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U.S. to give Congress records on spying

The attorney general's move halts a two-week confrontation between lawmakers and the Bush administration.

February 01, 2007|Richard A. Serrano | Times Staff Writer

WASHINGTON — A two-week standoff over documents in the White House domestic spying program came to an end Wednesday when Atty. Gen. Alberto R. Gonzales agreed to turn over to Congress classified material about secret eavesdropping.

The Bush administration last month said it would put its surveillance of potential terrorist activities under supervision of a federal court but did not disclose details of the revised program. A key Senate panel, newly controlled by Democrats, demanded access to the records to gauge whether the administration was going too far or breaking any laws in tracking terrorism suspects.

The decision to share information with Congress was the latest concession by the administration, which had argued that it had the right to conduct its "war on terror" as it deemed necessary and that secrecy was vital to national security.

The documents, which include applications for electronic wiretaps and orders from the secret Foreign Intelligence Surveillance Act court, will be made available to congressional committees only and not released to the public.

"We obviously would be concerned about the public disclosure that may jeopardize the national security of our country," Gonzales said. "But we're working with the Congress to provide the information that it needs."

Some of the documents were made available to Congress on Wednesday, according to a Capitol Hill source.

Senate Judiciary Committee Chairman Patrick J. Leahy (D-Vt.) said his panel would review the records before "deciding what further oversight or legislative action is necessary." Only then, he said, "can the judiciary committee determine whether the administration has reached the proper balance to protect Americans."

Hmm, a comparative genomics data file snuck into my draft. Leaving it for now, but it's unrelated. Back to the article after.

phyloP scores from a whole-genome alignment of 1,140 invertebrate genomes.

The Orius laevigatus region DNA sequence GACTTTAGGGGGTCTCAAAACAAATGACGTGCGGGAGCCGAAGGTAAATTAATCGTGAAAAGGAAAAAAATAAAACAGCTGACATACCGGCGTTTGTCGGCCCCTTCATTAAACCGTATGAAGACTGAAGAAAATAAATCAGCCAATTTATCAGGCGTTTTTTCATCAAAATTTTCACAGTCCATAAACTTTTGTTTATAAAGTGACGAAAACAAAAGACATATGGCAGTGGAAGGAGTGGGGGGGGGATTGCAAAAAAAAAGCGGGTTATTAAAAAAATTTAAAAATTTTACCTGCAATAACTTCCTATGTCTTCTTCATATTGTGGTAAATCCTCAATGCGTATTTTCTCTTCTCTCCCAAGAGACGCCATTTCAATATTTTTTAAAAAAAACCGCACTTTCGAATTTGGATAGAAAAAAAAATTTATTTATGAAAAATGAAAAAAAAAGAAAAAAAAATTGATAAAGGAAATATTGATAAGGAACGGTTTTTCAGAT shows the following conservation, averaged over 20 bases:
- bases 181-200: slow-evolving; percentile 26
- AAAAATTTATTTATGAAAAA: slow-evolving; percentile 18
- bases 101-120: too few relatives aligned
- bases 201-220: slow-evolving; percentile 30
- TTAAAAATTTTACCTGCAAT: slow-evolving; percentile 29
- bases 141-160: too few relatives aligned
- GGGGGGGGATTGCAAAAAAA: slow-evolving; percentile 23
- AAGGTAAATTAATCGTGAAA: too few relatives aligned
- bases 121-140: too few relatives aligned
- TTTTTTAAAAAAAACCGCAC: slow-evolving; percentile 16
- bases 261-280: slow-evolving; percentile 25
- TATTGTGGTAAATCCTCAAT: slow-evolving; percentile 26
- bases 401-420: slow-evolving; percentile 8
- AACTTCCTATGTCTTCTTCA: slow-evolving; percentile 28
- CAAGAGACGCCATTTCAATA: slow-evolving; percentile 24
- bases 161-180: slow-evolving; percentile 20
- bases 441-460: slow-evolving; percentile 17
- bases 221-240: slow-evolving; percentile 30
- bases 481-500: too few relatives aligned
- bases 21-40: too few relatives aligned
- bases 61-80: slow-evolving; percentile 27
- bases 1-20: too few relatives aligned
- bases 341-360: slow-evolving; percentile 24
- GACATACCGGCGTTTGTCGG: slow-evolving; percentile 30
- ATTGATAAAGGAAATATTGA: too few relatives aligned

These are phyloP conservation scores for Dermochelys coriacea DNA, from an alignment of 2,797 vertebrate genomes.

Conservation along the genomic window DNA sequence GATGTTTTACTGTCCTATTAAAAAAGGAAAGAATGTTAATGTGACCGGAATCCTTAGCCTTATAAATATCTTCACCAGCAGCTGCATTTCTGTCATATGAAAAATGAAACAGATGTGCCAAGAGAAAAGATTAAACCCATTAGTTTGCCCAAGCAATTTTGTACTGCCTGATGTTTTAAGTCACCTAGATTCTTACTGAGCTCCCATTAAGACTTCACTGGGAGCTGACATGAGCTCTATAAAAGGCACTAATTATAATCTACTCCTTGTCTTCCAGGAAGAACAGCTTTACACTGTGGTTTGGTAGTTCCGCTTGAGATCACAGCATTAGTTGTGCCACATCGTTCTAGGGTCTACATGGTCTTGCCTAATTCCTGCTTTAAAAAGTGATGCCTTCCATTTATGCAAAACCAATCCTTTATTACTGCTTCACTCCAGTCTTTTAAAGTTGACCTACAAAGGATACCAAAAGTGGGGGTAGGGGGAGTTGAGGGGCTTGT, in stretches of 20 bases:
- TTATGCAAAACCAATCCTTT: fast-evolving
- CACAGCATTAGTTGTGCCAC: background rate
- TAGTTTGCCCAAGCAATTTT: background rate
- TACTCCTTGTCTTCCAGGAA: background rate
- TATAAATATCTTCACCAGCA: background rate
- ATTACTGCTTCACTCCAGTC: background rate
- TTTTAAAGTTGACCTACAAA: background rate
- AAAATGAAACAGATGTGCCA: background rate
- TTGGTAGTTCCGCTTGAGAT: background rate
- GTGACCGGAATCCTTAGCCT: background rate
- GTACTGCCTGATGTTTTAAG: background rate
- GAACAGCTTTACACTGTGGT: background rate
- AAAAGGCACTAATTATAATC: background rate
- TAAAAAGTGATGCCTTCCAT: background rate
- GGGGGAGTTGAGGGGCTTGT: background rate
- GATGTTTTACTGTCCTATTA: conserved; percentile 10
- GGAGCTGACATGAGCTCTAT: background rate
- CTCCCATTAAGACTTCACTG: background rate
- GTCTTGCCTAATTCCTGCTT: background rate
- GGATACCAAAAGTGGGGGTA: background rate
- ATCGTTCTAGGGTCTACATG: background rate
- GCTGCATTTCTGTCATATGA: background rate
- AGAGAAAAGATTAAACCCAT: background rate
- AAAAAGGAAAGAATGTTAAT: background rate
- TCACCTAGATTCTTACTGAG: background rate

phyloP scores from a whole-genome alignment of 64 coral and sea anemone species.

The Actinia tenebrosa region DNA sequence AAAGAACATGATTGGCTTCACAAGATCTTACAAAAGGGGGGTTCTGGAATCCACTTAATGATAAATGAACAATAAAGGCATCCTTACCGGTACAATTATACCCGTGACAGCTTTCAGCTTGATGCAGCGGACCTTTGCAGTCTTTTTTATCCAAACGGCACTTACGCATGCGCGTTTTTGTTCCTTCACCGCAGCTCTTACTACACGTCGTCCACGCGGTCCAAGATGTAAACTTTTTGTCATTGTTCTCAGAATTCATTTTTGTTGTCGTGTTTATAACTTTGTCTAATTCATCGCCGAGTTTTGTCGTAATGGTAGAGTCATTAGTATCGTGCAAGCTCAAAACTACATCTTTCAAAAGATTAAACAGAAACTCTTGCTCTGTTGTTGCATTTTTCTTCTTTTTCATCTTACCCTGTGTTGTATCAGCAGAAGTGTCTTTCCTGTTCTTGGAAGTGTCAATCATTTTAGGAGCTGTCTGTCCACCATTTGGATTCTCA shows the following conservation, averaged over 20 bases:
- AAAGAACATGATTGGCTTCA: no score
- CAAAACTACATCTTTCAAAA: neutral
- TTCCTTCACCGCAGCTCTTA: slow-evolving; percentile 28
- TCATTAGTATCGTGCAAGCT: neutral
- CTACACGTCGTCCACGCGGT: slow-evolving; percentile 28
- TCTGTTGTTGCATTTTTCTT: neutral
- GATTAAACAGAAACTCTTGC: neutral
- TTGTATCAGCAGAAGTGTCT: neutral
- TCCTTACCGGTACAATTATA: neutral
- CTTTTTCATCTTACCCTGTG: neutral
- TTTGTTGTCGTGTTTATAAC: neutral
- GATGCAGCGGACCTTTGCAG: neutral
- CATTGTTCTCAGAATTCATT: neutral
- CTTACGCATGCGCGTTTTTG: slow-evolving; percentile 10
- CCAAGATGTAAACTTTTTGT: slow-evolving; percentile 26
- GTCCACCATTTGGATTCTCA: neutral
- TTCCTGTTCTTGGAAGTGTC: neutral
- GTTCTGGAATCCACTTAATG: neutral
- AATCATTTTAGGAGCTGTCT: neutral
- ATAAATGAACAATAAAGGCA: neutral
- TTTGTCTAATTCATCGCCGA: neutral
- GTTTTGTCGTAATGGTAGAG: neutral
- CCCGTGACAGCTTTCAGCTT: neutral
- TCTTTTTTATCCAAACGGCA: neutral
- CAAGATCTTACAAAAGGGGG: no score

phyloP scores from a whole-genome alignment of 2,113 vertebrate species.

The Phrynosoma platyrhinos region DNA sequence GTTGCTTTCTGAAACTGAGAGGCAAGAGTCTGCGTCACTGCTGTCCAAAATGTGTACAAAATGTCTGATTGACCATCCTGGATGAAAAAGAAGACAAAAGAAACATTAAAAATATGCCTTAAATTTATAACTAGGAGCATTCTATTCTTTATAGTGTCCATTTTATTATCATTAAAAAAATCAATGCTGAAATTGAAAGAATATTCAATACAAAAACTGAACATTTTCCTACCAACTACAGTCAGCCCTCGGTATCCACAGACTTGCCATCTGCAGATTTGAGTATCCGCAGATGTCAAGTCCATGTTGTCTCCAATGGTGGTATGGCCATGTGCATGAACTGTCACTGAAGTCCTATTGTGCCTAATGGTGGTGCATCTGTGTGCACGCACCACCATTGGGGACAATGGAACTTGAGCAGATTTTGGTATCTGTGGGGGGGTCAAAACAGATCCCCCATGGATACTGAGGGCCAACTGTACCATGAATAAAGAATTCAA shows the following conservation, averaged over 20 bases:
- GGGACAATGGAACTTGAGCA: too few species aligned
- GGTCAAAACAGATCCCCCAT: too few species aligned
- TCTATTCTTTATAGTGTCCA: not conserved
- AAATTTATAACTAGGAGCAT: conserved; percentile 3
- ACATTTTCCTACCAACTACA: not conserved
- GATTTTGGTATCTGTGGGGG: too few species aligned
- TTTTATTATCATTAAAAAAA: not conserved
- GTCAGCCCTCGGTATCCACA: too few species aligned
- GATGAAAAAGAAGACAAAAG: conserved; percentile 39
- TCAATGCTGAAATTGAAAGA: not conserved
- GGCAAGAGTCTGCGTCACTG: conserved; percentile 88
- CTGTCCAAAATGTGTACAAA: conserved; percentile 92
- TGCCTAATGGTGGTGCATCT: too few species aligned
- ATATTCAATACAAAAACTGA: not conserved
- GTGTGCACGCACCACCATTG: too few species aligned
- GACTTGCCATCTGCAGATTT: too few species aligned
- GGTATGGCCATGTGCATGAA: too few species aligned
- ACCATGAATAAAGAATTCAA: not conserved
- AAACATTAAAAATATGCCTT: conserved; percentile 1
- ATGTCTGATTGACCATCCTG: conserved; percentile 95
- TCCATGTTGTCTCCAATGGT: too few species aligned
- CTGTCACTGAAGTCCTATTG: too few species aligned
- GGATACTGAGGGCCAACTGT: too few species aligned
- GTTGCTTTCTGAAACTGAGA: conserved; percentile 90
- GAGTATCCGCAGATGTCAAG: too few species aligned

Sen. Arlen Specter (R-Pa.), a moderate who is the ranking Republican on the panel, had joined the Democrats in demanding the records be turned over. At a feisty hearing last month, he sharply criticized the attorney general for his refusal to release the documents even though the FISA court's presiding judge had no objections.

On Wednesday, Specter, while thanking the administration for releasing the records to the committee, added that he might at some point make them public, as long as that would not violate privacy rules or jeopardize legitimate ongoing federal investigations.

"They will not be made public until I've had a chance to see them," he said. But "my own view is that there ought to be the maximum disclosure to the public consistent with national security procedures."

Central to the dispute has been the White House argument that extraordinary steps must be taken to protect Americans from further terrorist plots since the attacks on Sept. 11, 2001, and conflicting concerns among Democrats and civil libertarians that the spying appears to be a wholesale violation of individual freedoms.

Under the Terrorist Surveillance Program, the National Security Agency eavesdropped on telephone and e-mail conversations between people in the U.S. and abroad without first getting a warrant from the FISA court. The program was launched weeks after the Sept. 11 attacks and remained secret until it was exposed in the New York Times in late 2005, creating a public furor.

Now, with the Democrats controlling Capitol Hill, the spying program is likely to become the target of several congressional investigations into operations by the Bush White House.

For instance, House Intelligence Committee Chairman Silvestre Reyes (D-Texas) said Wednesday that his panel members also would read the material, and that he and Rep. Peter Hoekstra of Michigan, the ranking Republican, would have their own questions into "whether the program is effective at tracking terror suspects and whether the program adequately protects the liberties of the American people."

Gonzales said that the Justice Department would cooperate with both committees, and that he hoped the congressional leaders would realize how important the domestic spying program had become to national security.

"It's important for us that they understand what we're doing," the attorney general said. "All they have to do is ask."

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richard.serrano@latimes.com

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